BY CAROL HILDEBRAND || PHOTOS BY CHIP WILLIAMS
CREATIVITY IN PROJECT MANAGEMENT ISN'T AN OXYMORON. IT DOES EXIST AND CAN HELP SAVE TIME AND MONEY.
Donna Shirley, Managing Creativity, Seattle, Wash., USA
enjoy a reputation as people who make the trains run on time and on budget. They are focused, structured and process-oriented. What doesn't typically pop up in conversations, however, is the word creativity. It's an unfortunate omission. Companies that inspire creativity from their project leaders and teams do better—finding innovative ways to take time and money out of the project management process. The X factor missing at many companies is an organizational culture that knows how to foster creativity within the project management framework.
“A lot of people have the misconception that to be creative, one must eliminate all boundaries,” says Lynne C. Levesque, Ed.D., a consultant and trainer based in Charlestown, Mass., USA, and author of Breakthrough Creativity [Davies-Black Publishing, 2001]. “Therefore, project management's structure is antithetical to many people's idea of creativity, when really, the opposite should be true—creativity needs edges to its sandbox.”
The truth is, executives who find a way to breed creativity within projects increase their odds of success. “Projects are unique processes, so there are many opportunities for creative breakthrough, especially in setting up the project and in seeking to beat time, budget and quality requirements,” says John Varney, chief executive at the Centre for Management Creativity, a creativity consultancy in North Yorkshire, U.K.
To enable creative projects, executives must find project leaders who value and encourage creativity—something easier said than done at many companies, says Wayne Morris, founder of Future Edge Ltd., a creativity and leadership consultancy in New Plymouth, New Zealand.
“There are leadership methods better suited to managing creativity,” he says. “To get the best out of a team, a project manager needs to be skilled at directing, supporting, coaching and delegating.” Controlling leaders who make all the decisions and watch every detail tend to stifle creativity.
when the creatives GO WILD
Although it's important to instill a value on creativity, executives need to set parameters—or face anarchy.
“If you don't have the good boundaries and leadership, unmanaged creativity can send a project into chaos,” says Lynne C. Levesque, Ed.D.
Process consistency across the portfolio helps establish enterprise-wide expectations for the creative side, says Ross Yaeger, PMP, at MindComet. “A lot of it is maintaining the same discipline and consistency on things like scheduling and planning,” he says. “I would be strongly unhappy if people were deviating from that.”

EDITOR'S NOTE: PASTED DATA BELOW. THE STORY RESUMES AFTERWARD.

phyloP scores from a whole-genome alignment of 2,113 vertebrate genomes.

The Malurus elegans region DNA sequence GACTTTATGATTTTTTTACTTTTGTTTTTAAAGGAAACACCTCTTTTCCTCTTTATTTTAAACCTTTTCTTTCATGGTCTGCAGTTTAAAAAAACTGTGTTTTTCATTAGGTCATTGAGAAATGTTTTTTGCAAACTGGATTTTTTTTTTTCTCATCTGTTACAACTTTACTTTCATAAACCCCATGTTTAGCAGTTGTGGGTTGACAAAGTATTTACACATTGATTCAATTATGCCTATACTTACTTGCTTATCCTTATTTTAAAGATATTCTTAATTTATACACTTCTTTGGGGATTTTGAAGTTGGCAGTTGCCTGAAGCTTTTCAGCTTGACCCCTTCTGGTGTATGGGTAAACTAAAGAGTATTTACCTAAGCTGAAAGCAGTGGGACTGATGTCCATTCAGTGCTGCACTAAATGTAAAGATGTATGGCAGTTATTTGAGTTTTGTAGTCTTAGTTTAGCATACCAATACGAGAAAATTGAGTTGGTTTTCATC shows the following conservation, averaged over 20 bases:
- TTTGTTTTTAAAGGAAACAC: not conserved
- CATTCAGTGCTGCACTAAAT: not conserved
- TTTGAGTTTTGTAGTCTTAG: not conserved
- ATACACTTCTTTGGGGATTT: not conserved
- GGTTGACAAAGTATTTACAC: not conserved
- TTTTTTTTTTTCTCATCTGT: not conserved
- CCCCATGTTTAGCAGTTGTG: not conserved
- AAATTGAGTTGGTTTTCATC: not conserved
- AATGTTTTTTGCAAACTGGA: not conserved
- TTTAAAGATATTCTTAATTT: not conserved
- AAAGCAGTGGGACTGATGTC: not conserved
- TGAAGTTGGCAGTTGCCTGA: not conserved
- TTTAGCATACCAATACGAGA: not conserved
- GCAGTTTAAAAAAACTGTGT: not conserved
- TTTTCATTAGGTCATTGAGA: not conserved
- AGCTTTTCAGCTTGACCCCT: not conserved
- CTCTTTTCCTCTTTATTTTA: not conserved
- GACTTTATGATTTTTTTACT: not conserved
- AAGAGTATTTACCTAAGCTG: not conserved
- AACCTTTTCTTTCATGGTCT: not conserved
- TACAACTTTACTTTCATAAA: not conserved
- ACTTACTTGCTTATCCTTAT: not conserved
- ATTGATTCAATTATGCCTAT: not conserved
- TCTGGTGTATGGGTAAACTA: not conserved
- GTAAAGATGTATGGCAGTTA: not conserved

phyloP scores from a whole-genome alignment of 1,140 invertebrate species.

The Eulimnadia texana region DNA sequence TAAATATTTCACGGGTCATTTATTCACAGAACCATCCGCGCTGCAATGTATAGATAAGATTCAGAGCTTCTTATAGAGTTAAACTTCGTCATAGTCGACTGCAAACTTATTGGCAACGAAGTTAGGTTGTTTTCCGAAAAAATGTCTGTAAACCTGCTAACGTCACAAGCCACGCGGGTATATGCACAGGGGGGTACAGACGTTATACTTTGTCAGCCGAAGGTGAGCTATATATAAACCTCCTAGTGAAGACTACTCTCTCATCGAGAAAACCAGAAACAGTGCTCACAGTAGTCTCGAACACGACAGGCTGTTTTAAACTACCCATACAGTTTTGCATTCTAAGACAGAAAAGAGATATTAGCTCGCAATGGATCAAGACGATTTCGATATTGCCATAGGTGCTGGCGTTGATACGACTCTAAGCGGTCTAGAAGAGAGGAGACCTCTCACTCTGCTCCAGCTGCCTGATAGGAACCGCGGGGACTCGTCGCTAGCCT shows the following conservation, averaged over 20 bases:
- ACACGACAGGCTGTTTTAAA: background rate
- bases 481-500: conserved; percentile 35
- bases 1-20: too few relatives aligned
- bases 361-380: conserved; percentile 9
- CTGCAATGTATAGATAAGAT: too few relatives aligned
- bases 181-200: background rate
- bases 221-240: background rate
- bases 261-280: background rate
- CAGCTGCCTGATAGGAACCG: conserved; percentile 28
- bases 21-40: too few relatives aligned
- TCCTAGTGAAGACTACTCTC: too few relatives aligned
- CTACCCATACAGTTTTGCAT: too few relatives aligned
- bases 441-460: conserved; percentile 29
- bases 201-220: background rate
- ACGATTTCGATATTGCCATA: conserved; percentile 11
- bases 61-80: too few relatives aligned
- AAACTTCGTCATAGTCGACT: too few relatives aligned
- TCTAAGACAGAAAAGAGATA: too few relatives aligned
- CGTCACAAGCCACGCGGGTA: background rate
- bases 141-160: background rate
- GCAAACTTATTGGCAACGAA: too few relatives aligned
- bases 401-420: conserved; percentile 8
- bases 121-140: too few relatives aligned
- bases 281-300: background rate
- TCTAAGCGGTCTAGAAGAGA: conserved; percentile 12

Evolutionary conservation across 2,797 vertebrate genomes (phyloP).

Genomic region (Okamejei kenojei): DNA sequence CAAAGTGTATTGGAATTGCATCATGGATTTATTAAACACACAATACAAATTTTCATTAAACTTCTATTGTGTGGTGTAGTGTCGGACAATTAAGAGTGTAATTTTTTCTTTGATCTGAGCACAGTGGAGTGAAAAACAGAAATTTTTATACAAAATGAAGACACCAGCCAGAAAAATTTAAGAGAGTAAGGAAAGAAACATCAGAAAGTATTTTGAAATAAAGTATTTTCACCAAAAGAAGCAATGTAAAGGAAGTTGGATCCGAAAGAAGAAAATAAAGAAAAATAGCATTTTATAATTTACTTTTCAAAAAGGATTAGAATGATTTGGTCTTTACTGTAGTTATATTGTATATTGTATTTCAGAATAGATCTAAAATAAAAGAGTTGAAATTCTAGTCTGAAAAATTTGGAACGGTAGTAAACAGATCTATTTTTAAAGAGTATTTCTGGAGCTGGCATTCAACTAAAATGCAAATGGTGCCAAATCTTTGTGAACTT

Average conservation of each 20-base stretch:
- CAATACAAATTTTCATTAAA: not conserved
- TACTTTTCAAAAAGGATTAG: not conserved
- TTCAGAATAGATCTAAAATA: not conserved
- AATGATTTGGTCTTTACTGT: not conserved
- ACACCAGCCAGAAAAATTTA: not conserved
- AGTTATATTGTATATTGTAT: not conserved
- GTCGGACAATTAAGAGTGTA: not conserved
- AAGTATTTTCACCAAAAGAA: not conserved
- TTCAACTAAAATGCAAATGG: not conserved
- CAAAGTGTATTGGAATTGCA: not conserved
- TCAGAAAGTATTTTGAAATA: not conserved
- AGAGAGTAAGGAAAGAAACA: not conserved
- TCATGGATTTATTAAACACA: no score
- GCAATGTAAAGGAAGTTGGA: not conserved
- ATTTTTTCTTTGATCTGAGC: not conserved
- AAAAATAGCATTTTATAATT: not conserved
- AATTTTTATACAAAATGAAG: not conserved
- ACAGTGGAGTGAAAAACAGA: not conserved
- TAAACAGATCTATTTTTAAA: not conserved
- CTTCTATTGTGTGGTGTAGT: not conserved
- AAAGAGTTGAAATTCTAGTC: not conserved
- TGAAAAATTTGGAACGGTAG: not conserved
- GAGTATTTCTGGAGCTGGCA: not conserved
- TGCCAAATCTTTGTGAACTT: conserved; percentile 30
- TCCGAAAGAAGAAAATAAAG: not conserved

The whole issue can be avoided in the first place by building a charter at the outset and maintaining focus on it throughout the course of the project. “What we call creativity run amok is really just bad leadership from the top,” Dr. Levesque says.
Sometimes facilitation skills are more important than technical prowess. “We still have the mind set that if you are good technically you will make a good manager—my experience says that is not the case,” Mr. Morris says.
He cites a list of leadership qualities created by Dorothy Leonard and Walter Swap, authors of When Sparks Fly: Igniting Creativity in Groups [Harvard Business School Press, 1999]. “They stress that a creative leader's primary role is to design and maintain a supportive, safe psychological environment,” he says. To achieve this, the authors say leaders demonstrate:
YOU HAVE TO RESPECT AND RECOGNIZE THAT CREATIVE FOLKS WILL NOT ALWAYS KNOW THE EXACT DATE WHEN SOMETHING WILL BE DONE, BUT IT'S EQUALLY IMPORTANT TO GET CREATIVE PEOPLE TO RESPECT THE PROJECT MANAGEMENT PROCESS.
—Ross Yaeger, PMP, MindComet, Orlando, Fla., USA
- ■ Tolerance for risk-taking
- ■ Understanding of the value of intelligent failures
- ■ Interactive communication
- ■ Ability to promote passion
- ■ Autonomy
- ■ Time for personal projects
- ■ Optimism
- ■ Ability to encourage serendipity
- ■ Tolerance for paradoxes.
Creative project management encompasses every part of the process, from building a framework that encourages innovative thinking to finding creative ways to stretch time and money. And none of these opportunities for creativity are optional, says Donna Shirley president of Managing Creativity, a consultancy in Seattle, Wash., USA. “It's not enough to be technically creative within the project,”
Ms. Shirley says. “Project managers must be managerially creative and creative with personnel as well.”
When she was manager of the U.S. National Aeronautics and Space Administration's Mars Exploration Program, for example, Ms. Shirley faced severe cost constraints on the Pathfinder Microrover project. That prompted the team to explore hitherto unheard of money-saving avenues, such as using off-the-shelf products. “Our radio modems on the lander as well as the rover were commercial Motorola modems, and Pathfinder used a commercial computer,” she says.
TO ENABLE CREATIVE PROJECTS, EXECUTIVES MUST FIND PROJECT LEADERS WHO VALUE AND ENCOURAGE CREATIVITY—SOMETHING EASIER SAID THAN DONE AT MOST COMPANIES.
—Wayne Morris, Future Edge Ltd., New Plymouth, New Zealand
Because the team didn't know how these products would respond to space flights, “we tested the dickens out of them.” As a result, Tony Spear, the Pathfinder project manager, changed the way project time was allocated. “We were going with brand-new stuff and using ideas that hadn't been done before, so…we spent half the time building and half the time testing,” Ms. Shirley says. “It was very unusual and there were lots of time margins built in.” In this case, though, the cost savings proved worth the process modification.